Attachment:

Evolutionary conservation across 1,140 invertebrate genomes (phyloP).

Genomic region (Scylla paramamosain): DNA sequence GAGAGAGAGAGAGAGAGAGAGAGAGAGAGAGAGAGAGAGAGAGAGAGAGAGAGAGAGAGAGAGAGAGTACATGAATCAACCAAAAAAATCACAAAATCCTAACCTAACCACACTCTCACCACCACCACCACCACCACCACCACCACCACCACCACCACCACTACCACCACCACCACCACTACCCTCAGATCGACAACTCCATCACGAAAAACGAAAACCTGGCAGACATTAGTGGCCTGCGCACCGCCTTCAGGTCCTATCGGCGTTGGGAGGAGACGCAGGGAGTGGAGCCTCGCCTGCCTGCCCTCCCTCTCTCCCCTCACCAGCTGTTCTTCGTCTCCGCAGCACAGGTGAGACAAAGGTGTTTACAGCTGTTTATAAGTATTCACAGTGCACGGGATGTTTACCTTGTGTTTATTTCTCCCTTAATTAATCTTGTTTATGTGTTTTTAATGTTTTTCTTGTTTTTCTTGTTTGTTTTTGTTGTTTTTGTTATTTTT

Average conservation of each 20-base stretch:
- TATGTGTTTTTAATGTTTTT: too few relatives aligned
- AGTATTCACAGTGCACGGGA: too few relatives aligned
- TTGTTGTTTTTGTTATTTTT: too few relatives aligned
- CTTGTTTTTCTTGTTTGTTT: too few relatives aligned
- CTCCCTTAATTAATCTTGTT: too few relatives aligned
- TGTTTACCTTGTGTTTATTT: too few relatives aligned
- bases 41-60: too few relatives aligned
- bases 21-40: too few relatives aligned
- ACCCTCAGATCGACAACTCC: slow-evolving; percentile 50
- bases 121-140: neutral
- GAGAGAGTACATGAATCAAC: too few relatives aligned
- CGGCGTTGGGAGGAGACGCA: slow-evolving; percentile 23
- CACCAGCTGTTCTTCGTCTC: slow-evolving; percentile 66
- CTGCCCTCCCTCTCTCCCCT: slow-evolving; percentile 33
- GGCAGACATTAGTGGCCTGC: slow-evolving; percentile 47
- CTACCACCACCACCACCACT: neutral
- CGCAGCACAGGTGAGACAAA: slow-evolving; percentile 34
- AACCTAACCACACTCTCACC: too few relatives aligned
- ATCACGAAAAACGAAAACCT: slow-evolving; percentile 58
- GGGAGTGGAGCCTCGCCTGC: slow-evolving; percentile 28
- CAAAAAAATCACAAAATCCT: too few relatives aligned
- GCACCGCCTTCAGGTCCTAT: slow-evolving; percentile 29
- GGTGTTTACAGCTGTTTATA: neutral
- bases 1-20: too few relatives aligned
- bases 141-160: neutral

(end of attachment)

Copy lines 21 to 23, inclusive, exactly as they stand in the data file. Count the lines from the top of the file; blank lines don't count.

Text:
- AACCTAACCACACTCTCACC: too few relatives aligned
- ATCACGAAAAACGAAAACCT: slow-evolving; percentile 58
- GGGAGTGGAGCCTCGCCTGC: slow-evolving; percentile 28